This is an essential song because it captures on record the lively interplay between June and Johnny. After having an affair for years they finally married in 1968 and stayed together until June passed away in 2003. She was such an integral part of Johnny’s life and career and “Jackson” shows them when they were young, vibrant, funny, and strong before hard times and illnesses eventually took their toll. June stayed with Johnny through many ups and downs including drugs, infidelity, and decline in popularity, but they stayed together to the end. The song was written by Billy Edd Wheeler and Jerry Leiber and reached #2 on the country charts in 1967. It won a Grammy award in 1968 for best country duet.
Folsom Prison Blues (1968)
This song was originally released as a B-side for Sun Records in 1955, but the version that makes this list is the one that was recorded live by Cash at the actual Folsom prison in California in 1968. It shows Johnny at his defiant best as he snarls his way through a nasty rendition of the song. Carl Perkins provides piercing guitar solos that add to the ferocity of the performance. The live "Folsom Prison Blues" was released by Columbia as a single and reached #1 on the country charts and #32 on the pop charts. The Folsom prison concert was a smashing success and propelled Cash to super stardom over the next few years. The live album of the show is hailed by critics as one of the best in rock music history. It ranked number 88 on the Rolling Stone magazine list of top 500 albums of all-time in 2003 and this song ended up at number 164 on the magazines’ list of best 500 songs of all-time in 2004. One interesting item is that the famous howl heard after the iconic “shot a man in Reno just to watch him die” line didn’t actually happen during the concert. It was inserted during post-production work.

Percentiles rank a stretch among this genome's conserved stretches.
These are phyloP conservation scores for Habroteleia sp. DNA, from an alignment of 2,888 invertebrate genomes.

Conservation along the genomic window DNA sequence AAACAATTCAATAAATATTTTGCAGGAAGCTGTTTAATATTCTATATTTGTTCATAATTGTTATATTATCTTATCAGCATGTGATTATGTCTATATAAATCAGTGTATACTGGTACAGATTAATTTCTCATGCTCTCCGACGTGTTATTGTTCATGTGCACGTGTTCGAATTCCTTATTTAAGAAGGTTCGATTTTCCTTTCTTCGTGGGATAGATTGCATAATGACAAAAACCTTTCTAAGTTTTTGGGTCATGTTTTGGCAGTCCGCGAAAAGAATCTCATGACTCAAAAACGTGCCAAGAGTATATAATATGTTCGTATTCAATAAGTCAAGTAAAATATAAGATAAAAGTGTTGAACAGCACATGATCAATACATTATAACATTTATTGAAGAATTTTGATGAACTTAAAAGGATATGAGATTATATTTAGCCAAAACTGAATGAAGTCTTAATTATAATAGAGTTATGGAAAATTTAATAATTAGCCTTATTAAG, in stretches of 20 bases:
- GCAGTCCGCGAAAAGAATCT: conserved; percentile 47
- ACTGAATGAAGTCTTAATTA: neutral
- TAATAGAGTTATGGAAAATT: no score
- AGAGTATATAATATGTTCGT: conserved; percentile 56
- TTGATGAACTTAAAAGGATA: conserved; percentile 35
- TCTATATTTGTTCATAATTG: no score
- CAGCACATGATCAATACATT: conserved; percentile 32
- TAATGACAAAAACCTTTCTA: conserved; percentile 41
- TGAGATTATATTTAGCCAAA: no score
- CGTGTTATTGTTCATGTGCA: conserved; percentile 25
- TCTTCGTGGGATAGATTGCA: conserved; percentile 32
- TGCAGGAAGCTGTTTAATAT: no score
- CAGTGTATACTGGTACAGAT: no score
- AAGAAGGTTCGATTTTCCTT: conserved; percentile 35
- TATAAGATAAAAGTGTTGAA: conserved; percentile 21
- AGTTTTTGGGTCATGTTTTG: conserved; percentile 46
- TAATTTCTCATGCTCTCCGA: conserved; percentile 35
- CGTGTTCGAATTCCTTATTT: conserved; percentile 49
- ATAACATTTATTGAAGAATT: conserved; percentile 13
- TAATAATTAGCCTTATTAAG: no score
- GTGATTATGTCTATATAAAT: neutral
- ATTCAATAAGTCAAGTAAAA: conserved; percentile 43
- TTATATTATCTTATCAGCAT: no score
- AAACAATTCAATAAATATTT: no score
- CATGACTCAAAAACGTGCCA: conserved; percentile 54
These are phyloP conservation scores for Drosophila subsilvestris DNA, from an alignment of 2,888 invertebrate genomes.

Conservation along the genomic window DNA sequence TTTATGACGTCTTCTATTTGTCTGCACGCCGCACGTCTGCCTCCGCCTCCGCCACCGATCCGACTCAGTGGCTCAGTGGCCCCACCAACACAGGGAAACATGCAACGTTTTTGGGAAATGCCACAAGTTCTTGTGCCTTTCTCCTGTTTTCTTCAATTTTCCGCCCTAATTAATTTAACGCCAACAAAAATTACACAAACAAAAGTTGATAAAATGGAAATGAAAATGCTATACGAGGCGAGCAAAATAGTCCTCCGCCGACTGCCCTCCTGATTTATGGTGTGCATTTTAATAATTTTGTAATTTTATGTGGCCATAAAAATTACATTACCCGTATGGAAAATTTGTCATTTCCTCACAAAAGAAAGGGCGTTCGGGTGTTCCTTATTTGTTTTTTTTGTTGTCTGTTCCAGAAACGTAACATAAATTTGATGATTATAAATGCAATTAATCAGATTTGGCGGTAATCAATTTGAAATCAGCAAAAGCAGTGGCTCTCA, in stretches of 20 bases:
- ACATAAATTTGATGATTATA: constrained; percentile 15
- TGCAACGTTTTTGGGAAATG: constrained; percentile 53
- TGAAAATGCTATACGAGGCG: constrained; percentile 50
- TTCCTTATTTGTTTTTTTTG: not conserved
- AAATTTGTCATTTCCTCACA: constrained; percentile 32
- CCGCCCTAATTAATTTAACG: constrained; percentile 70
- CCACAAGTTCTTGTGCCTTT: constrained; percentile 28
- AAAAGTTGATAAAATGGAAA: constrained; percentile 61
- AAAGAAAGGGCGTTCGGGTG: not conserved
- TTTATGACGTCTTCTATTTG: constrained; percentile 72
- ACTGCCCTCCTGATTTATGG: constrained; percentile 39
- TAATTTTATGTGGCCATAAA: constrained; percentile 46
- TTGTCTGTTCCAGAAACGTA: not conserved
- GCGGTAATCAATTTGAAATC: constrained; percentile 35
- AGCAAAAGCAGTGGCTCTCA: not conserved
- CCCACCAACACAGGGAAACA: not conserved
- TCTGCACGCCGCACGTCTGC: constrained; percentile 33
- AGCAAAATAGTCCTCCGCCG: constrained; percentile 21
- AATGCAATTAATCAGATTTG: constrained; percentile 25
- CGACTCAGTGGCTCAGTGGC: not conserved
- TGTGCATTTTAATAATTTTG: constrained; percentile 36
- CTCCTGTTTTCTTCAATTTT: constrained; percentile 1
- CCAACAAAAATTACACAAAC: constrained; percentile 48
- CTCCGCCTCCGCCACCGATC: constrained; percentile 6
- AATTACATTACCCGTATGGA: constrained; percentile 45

Daddy Sang Bass (1968)